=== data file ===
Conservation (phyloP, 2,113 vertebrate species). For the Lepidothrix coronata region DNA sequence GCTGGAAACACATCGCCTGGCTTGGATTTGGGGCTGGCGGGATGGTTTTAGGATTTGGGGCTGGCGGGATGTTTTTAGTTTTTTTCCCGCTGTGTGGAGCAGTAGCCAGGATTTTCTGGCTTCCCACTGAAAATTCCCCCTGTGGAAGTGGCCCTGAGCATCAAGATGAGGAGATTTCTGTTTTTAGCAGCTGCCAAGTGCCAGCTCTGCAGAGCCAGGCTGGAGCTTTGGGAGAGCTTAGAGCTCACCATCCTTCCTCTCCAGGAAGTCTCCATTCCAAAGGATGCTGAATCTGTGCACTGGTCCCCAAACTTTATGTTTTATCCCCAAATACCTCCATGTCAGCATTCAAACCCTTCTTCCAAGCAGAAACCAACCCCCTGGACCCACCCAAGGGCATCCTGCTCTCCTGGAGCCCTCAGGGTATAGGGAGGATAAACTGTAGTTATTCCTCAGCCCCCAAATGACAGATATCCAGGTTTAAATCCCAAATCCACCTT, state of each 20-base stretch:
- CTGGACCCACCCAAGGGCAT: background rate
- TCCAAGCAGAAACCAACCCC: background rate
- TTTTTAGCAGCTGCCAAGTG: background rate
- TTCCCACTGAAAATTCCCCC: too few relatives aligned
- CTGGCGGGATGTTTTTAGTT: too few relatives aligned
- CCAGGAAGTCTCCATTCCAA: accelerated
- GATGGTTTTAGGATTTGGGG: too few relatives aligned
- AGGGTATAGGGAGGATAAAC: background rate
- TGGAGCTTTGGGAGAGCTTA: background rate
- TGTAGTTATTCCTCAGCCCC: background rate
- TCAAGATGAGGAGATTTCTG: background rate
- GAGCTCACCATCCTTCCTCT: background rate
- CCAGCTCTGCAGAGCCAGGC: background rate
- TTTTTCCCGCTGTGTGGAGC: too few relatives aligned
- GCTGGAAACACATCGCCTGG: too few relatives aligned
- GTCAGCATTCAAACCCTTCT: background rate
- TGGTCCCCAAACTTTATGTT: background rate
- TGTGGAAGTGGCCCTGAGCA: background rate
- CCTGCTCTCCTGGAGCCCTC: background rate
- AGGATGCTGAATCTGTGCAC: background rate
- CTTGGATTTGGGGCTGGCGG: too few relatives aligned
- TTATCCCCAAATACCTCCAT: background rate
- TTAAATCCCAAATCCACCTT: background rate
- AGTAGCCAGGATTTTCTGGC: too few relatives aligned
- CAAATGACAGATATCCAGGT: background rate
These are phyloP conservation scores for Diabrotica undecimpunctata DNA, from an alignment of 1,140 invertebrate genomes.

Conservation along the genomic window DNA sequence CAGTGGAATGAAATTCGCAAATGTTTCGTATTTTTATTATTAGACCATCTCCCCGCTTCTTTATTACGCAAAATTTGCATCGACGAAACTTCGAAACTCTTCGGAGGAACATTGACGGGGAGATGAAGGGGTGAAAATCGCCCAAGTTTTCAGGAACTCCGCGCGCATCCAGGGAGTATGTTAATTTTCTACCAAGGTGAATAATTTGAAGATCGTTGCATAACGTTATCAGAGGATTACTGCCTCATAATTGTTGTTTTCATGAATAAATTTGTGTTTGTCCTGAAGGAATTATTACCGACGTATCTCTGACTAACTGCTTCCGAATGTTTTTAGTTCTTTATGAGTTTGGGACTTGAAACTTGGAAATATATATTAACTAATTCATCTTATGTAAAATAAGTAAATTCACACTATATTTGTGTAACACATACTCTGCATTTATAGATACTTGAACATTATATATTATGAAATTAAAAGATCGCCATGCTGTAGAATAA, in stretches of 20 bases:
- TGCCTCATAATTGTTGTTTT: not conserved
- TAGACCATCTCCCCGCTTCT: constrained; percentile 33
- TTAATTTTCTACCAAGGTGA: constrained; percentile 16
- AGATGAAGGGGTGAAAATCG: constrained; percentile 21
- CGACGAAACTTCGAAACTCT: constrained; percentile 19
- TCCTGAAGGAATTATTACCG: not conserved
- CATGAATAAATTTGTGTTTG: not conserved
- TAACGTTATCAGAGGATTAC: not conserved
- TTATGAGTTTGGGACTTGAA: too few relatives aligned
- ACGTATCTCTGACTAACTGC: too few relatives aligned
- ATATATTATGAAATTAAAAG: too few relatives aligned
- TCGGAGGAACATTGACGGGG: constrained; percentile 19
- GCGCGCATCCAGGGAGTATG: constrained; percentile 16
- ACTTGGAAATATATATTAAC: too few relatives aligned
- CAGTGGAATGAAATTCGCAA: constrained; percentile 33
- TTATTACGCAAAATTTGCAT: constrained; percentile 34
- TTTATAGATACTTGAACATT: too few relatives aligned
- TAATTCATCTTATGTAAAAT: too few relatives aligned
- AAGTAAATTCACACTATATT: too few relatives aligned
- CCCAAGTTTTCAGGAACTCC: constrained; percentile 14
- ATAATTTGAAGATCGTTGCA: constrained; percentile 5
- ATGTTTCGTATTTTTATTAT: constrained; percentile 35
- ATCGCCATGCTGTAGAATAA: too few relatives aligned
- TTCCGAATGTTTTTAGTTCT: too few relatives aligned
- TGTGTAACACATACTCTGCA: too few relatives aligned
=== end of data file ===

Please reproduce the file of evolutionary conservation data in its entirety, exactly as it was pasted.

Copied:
Conservation (phyloP, 2,113 vertebrate species). For the Lepidothrix coronata region DNA sequence GCTGGAAACACATCGCCTGGCTTGGATTTGGGGCTGGCGGGATGGTTTTAGGATTTGGGGCTGGCGGGATGTTTTTAGTTTTTTTCCCGCTGTGTGGAGCAGTAGCCAGGATTTTCTGGCTTCCCACTGAAAATTCCCCCTGTGGAAGTGGCCCTGAGCATCAAGATGAGGAGATTTCTGTTTTTAGCAGCTGCCAAGTGCCAGCTCTGCAGAGCCAGGCTGGAGCTTTGGGAGAGCTTAGAGCTCACCATCCTTCCTCTCCAGGAAGTCTCCATTCCAAAGGATGCTGAATCTGTGCACTGGTCCCCAAACTTTATGTTTTATCCCCAAATACCTCCATGTCAGCATTCAAACCCTTCTTCCAAGCAGAAACCAACCCCCTGGACCCACCCAAGGGCATCCTGCTCTCCTGGAGCCCTCAGGGTATAGGGAGGATAAACTGTAGTTATTCCTCAGCCCCCAAATGACAGATATCCAGGTTTAAATCCCAAATCCACCTT, state of each 20-base stretch:
- CTGGACCCACCCAAGGGCAT: background rate
- TCCAAGCAGAAACCAACCCC: background rate
- TTTTTAGCAGCTGCCAAGTG: background rate
- TTCCCACTGAAAATTCCCCC: too few relatives aligned
- CTGGCGGGATGTTTTTAGTT: too few relatives aligned
- CCAGGAAGTCTCCATTCCAA: accelerated
- GATGGTTTTAGGATTTGGGG: too few relatives aligned
- AGGGTATAGGGAGGATAAAC: background rate
- TGGAGCTTTGGGAGAGCTTA: background rate
- TGTAGTTATTCCTCAGCCCC: background rate
- TCAAGATGAGGAGATTTCTG: background rate
- GAGCTCACCATCCTTCCTCT: background rate
- CCAGCTCTGCAGAGCCAGGC: background rate
- TTTTTCCCGCTGTGTGGAGC: too few relatives aligned
- GCTGGAAACACATCGCCTGG: too few relatives aligned
- GTCAGCATTCAAACCCTTCT: background rate
- TGGTCCCCAAACTTTATGTT: background rate
- TGTGGAAGTGGCCCTGAGCA: background rate
- CCTGCTCTCCTGGAGCCCTC: background rate
- AGGATGCTGAATCTGTGCAC: background rate
- CTTGGATTTGGGGCTGGCGG: too few relatives aligned
- TTATCCCCAAATACCTCCAT: background rate
- TTAAATCCCAAATCCACCTT: background rate
- AGTAGCCAGGATTTTCTGGC: too few relatives aligned
- CAAATGACAGATATCCAGGT: background rate
These are phyloP conservation scores for Diabrotica undecimpunctata DNA, from an alignment of 1,140 invertebrate genomes.

Conservation along the genomic window DNA sequence CAGTGGAATGAAATTCGCAAATGTTTCGTATTTTTATTATTAGACCATCTCCCCGCTTCTTTATTACGCAAAATTTGCATCGACGAAACTTCGAAACTCTTCGGAGGAACATTGACGGGGAGATGAAGGGGTGAAAATCGCCCAAGTTTTCAGGAACTCCGCGCGCATCCAGGGAGTATGTTAATTTTCTACCAAGGTGAATAATTTGAAGATCGTTGCATAACGTTATCAGAGGATTACTGCCTCATAATTGTTGTTTTCATGAATAAATTTGTGTTTGTCCTGAAGGAATTATTACCGACGTATCTCTGACTAACTGCTTCCGAATGTTTTTAGTTCTTTATGAGTTTGGGACTTGAAACTTGGAAATATATATTAACTAATTCATCTTATGTAAAATAAGTAAATTCACACTATATTTGTGTAACACATACTCTGCATTTATAGATACTTGAACATTATATATTATGAAATTAAAAGATCGCCATGCTGTAGAATAA, in stretches of 20 bases:
- TGCCTCATAATTGTTGTTTT: not conserved
- TAGACCATCTCCCCGCTTCT: constrained; percentile 33
- TTAATTTTCTACCAAGGTGA: constrained; percentile 16
- AGATGAAGGGGTGAAAATCG: constrained; percentile 21
- CGACGAAACTTCGAAACTCT: constrained; percentile 19
- TCCTGAAGGAATTATTACCG: not conserved
- CATGAATAAATTTGTGTTTG: not conserved
- TAACGTTATCAGAGGATTAC: not conserved
- TTATGAGTTTGGGACTTGAA: too few relatives aligned
- ACGTATCTCTGACTAACTGC: too few relatives aligned
- ATATATTATGAAATTAAAAG: too few relatives aligned
- TCGGAGGAACATTGACGGGG: constrained; percentile 19
- GCGCGCATCCAGGGAGTATG: constrained; percentile 16
- ACTTGGAAATATATATTAAC: too few relatives aligned
- CAGTGGAATGAAATTCGCAA: constrained; percentile 33
- TTATTACGCAAAATTTGCAT: constrained; percentile 34
- TTTATAGATACTTGAACATT: too few relatives aligned
- TAATTCATCTTATGTAAAAT: too few relatives aligned
- AAGTAAATTCACACTATATT: too few relatives aligned
- CCCAAGTTTTCAGGAACTCC: constrained; percentile 14
- ATAATTTGAAGATCGTTGCA: constrained; percentile 5
- ATGTTTCGTATTTTTATTAT: constrained; percentile 35
- ATCGCCATGCTGTAGAATAA: too few relatives aligned
- TTCCGAATGTTTTTAGTTCT: too few relatives aligned
- TGTGTAACACATACTCTGCA: too few relatives aligned